The 1972 Summer Olympics in Munich, Germany started out like any other Olympic games in recent memory. The opening ceremony was cheerful, the host city was teeming with sports fans, and the games got off to a great start. However, tragedy struck a week and a half into the events. A Palestinian terrorist group broke into the Olympic Village and eventually killed 11 Israeli athletes. It was one of the most heartbreaking events in sports history, and it changed the Olympic games forever.
Palestinian terrorists stormed the Olympic Village in 1972 in Munich, Germany
The Summer Olympics have always been a source of elation for countries around the globe. In 1972, that’s exactly how it started in Munich, Germany. The first week went by swimmingly, but an unprecedented attack occurred in the middle of the games.
On Sept. 5, 1972, a group of Palestinian terrorists stormed the Munich Olympic Village and forced their way into the Israeli apartment. The group, which was a part of the organization called Black September, killed two athletes and took nine as hostages in the raid.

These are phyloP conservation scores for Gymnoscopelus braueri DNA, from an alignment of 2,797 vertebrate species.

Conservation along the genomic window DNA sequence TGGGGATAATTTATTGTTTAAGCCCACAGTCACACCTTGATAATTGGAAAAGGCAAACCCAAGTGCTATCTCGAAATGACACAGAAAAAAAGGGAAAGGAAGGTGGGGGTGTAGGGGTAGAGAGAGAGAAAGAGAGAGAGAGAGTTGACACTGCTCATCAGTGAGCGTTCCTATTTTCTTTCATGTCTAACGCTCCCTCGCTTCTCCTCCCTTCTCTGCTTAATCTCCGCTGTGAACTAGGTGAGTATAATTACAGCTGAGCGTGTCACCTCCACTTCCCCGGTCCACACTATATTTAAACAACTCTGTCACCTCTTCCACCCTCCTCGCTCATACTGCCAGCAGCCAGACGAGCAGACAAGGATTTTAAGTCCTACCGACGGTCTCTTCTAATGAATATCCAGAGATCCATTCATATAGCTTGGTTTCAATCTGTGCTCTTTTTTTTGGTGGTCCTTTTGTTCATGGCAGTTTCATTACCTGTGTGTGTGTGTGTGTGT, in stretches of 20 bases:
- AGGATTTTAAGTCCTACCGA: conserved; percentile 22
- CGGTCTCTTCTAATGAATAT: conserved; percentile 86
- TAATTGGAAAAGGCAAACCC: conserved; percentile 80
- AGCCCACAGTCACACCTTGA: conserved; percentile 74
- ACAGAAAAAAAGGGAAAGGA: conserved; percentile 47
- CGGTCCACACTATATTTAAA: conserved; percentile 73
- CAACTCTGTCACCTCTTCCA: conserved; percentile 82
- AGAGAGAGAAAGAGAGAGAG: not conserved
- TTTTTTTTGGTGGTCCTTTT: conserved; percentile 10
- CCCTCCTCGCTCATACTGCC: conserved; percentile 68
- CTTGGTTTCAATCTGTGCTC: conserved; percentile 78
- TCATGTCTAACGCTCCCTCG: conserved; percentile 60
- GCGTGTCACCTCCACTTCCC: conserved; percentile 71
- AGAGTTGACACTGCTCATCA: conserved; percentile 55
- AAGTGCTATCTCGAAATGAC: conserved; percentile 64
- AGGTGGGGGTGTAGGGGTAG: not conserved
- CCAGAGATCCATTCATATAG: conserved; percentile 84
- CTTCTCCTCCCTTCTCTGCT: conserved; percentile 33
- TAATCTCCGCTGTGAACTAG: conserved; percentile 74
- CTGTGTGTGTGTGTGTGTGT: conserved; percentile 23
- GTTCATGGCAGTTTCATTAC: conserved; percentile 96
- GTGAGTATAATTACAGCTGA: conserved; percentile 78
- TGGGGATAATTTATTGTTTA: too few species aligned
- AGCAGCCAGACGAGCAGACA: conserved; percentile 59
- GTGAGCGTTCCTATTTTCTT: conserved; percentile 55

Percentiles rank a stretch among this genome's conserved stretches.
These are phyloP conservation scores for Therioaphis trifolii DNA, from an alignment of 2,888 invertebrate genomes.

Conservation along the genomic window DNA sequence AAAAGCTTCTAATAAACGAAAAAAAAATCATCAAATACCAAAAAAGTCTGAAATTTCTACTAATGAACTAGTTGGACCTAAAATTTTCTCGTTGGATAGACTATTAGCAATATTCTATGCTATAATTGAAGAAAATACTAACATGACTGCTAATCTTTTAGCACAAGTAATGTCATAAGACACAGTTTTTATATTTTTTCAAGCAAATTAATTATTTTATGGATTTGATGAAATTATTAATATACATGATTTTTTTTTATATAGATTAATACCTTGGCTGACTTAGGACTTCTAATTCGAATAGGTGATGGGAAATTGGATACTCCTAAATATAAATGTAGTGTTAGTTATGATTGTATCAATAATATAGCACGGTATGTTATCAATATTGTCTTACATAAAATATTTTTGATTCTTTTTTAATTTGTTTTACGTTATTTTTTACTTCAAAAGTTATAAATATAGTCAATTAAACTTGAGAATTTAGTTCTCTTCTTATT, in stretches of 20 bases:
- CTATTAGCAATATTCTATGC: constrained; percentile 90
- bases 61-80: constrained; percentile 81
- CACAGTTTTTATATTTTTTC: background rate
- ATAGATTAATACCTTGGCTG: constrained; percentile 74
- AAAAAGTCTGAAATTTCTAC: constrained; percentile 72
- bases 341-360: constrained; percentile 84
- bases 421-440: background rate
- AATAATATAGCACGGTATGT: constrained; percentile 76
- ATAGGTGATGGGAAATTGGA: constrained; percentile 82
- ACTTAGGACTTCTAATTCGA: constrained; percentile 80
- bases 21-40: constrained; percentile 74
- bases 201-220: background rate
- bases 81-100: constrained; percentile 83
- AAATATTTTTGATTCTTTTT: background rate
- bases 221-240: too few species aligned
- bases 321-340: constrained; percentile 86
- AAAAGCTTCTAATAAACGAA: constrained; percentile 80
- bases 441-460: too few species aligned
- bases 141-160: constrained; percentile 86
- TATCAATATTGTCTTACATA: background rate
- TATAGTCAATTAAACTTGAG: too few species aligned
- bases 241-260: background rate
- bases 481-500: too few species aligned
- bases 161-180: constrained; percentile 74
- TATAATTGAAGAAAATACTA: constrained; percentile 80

In return for releasing the hostages, the terrorists demanded the release of over 200 prisoners from jails in Israel. No side was willing to budge, so the hostage standoff lasted nearly 24 hours.
A shoot off resulted in nine more athlete deaths
After a 21-hour standoff, the Palestinian terrorists took the hostages to the Munich airport to flee. German snipers were ordered to take out the terrorists on the way to the plane, but the shoot off ended up killing all nine hostages.
All 11 Israeli athletes involved in the tragic attack died. The event became known as the Munich Massacre.
During the standoff, television channels broadcasted the terrorist attack, and 900 million people tuned in around the world. It was the first time a terrorist attack was broadcasted nationwide.
Germany set up a memorial service for the fallen Israeli athletes, but the Olympics continued a few days later.
The Munich Massacre changed the Olympic games forever
When the Palestinian terrorists raided the Olympic Village in 1972, all they had to do was hop a two-meter fence and break into the Israeli apartment. It wasn’t a complicated raid, and it most likely could’ve been prevented with tighter security measures.
After the tragic events that unfolded that summer, the Olympics cracked down on security. The security measures at every event since Munich in 1972 have ramped up in size and cost.
Security alone now costs hundreds of millions of dollars at each Olympic games. Fans can’t even attend the Olympics without intense security screening.
The measures may seem harsh, but no violent event has occurred since the Munich Massacre in 1972. Although it was a tragic day in Olympics history, it caused host countries at Olympic games to ramp up its security to make sure it never happened again.